Which of these breeds should I get for our first meat birds?

Discussion in 'Meat Birds ETC' started by azhenhouse, Jan 30, 2012.

  1. azhenhouse

    azhenhouse Chillin' With My Peeps

    Jul 12, 2010
    North Eastern Arizona
    This year we have decided to raise some chickens for meat. I have been doing a lot of research about which ones taste best, and decided to go with the Dorkings or Le Fleche, which ever one the hatchery has available at the time. However, I have come a cross a couple of other breeds, and was wondering if anyone has tried these. They are the Chantecler, Crevecoeur, Derbyshire Red, and the Barred Holland.

    Please share any information you might have on these breeds. Thanks.
  2. Oregon Blues

    Oregon Blues Overrun With Chickens

    Apr 14, 2011
    Central Oregon
    I don't do anything but Cornish Cross for meat. But the Dorking and the La Fleche are supposed to be decent meat birds.

    They will take longer to grow out, won't have as efficient a feed conversion, and not produce nearly as much breast meat as the Cornish Cross. However, they are both good breeds.

    I also think they are both attractive looking, which is always a bonus if you are going to be looking at them every day.
  3. Illia

    Illia Crazy for Colors

    Oct 19, 2009
    Forks, WA
    They're not as messy, unattractive, hard to keep alive, or tasteless as the Cornish X too. [​IMG]

    The issue though is that when you want decent meat or dual purpose birds, you're really not going to be very satisfied honestly with hatchery stock. I'd say you are relatively safe with Dorkings, but Hollands, La Fleche, and Crevecoeurs especially you'll get smaller and skinnier birds than the breed standard calls for.

    Redcaps are so rare I don't know what you'll get though. Chanteclers may also vary per hatchery.

    If you find yourself loving the idea or the actual act of raising up old-timey good tasting moderate to slow growing breeds though, the best route is to go with quality stock. Though it may surprise some - show bred lines are almost always bigger and meatier than hatchery stock. And in some breeds, traits like foraging and better feed conversion is improved in non-hatchery stock.

    Nothing beats the "instant gratification" from Cornish X yes and nothing beats their breast meat, but not everyone loves purely breast meat, and not everyone wants a "freak" to raise up for dinner. [​IMG]

    Plus, purebreds you can breed and hatch out your own from, not by new each year.
  4. Bossroo

    Bossroo Chillin' With My Peeps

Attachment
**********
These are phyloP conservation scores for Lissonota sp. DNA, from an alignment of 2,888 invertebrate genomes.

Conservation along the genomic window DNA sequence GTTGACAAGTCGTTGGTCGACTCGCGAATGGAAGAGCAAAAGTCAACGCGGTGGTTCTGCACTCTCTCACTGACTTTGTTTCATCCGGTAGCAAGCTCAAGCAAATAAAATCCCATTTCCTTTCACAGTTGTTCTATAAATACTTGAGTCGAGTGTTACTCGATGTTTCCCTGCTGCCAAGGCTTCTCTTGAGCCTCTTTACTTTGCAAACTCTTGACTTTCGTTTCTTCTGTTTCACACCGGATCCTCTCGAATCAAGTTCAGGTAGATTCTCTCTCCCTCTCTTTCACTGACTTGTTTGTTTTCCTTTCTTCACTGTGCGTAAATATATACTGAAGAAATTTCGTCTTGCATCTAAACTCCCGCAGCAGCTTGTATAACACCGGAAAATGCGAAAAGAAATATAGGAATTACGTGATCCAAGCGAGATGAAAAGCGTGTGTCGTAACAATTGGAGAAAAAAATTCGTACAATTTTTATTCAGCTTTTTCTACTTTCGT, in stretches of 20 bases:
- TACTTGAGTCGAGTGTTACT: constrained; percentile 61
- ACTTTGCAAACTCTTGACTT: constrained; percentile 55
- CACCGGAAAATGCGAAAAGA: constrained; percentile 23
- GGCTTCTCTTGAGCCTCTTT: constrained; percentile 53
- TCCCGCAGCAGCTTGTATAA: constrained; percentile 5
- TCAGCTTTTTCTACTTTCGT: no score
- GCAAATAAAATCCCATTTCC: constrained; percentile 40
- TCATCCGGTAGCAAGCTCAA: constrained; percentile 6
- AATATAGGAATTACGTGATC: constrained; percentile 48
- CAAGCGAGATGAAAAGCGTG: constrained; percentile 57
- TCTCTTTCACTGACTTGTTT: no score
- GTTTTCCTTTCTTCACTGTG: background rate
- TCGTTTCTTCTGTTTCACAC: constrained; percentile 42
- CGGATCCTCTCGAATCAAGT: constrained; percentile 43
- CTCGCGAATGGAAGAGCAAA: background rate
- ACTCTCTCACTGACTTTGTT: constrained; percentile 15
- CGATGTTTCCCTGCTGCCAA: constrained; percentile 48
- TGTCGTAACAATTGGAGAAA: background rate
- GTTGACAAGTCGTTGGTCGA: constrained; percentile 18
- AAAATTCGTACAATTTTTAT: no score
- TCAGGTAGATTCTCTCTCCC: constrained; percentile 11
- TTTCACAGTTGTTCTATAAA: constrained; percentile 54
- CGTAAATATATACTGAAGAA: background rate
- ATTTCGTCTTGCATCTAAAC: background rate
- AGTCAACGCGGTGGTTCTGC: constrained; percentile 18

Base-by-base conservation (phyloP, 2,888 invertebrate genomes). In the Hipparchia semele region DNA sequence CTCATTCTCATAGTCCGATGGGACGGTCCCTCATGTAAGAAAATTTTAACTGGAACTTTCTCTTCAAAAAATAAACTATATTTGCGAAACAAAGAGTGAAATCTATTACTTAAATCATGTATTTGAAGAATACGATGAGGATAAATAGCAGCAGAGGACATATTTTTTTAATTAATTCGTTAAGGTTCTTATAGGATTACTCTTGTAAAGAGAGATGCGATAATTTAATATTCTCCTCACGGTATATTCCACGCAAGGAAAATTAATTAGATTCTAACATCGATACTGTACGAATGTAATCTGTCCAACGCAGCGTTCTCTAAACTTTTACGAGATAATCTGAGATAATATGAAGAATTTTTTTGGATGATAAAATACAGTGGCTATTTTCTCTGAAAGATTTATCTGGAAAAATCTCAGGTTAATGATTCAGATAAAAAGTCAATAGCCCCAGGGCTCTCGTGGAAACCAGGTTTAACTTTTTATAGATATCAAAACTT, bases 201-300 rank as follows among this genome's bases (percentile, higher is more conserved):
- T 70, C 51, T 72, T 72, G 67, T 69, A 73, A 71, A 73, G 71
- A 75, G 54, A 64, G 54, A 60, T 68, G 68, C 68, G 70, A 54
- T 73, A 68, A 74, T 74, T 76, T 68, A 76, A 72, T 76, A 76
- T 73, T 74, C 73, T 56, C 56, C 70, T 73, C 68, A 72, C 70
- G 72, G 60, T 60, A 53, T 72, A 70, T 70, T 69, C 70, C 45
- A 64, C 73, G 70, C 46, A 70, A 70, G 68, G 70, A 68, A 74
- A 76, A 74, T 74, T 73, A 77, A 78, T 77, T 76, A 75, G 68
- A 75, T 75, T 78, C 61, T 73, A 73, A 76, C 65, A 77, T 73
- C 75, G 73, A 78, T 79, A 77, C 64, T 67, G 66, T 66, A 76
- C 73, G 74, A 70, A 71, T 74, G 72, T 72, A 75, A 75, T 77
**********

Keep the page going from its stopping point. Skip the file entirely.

Jun 15, 2008
    Been there done that with many of the other breeds... waste of time and money ... now I raise the Cornish X and enjoy a savory 1 1/2lb Cornish Game Hen dinners for two in 35 days insead of laboring for 6+ months for 4-5 pound dinner and a lunch. Give me a " freak" everytime !
  5. aoxa

    aoxa Overrun With Chickens

    I would have a hard time using quality birds for meat. Wouldn't you want to keep them for breeding..? With the price you pay for them to start out, I would. I guess you could always just process the extra roosters/hens that don't make it into your breeding program.

    I can tell you right now that my buff Orpington hen is twice the size of hatchery birds her age. She is from a quality line. How do they taste for meat, anyone know? My girl was nearly 8 pounds at 5 1/2 months old. Maybe that would be a breed to consider, though I have no experience with raising my own meat yet. In time. Right now I am way too attached to the birds I have.
  6. Ibicella

    Ibicella Chillin' With My Peeps

    Nov 13, 2009
    Everett, WA
    Orpingtons are a favorite choice as meat birds. Your girl sounds prime for breeding!
  7. galanie

    galanie Treat Dispenser No More

    Aug 20, 2010

    I have eaten a few of my Orps now and they are tasty! I've yet to eat any other breed besides a polish and the cornish x, but I can tell you that Orps are good tasting birds. They are reputed to have more leg meat than most other slow growing breeds and all I can say is they have twice the leg a polish does and every bit or more than the cornish x, they just naturally don't have the cornish's breast meat. Which is fine with me since i prefer dark meat. But they certainly have flavor!
  8. mstricer

    mstricer Overrun With Chickens

    Feb 12, 2009
    Cornish X for me too. Easy to raise, not long to butcher and mighty tasty. But if you want a slow grower to eat, try a Marans, they are good.
  9. cubalaya

    cubalaya Overrun With Chickens

    Nov 19, 2008
    central virginia
    delawares are our meat birds
  10. Oregon Blues

    Oregon Blues Overrun With Chickens

    Apr 14, 2011
    Central Oregon
    [[[[[.......I would have a hard time using quality birds for meat......]]]]]]

    As a generalization, you don't eat the quality birds that you buy from a serious breeder. You buy them to use as breeding stock. Then you eat all your culls and excess roosters.

    I do eat some very good quality birds because it is important to me that my birds can do the job they are intended to do. So things like their feed conversion and the quality of the meat and how they dress out is very important to me. There is no way to test that except to butcher them and eat them.

    But, I confess, I have not eaten any of the birds I paid a lot of money for intending to use them as breeding stock. Some of their offspring will end up on the table.

    If you live close to a show breeder, it might be possible to make arrangements to buy their excess roosters for your table. Those birds have to go some place and some breeders produce too many excess rooster to eat them all themselves.

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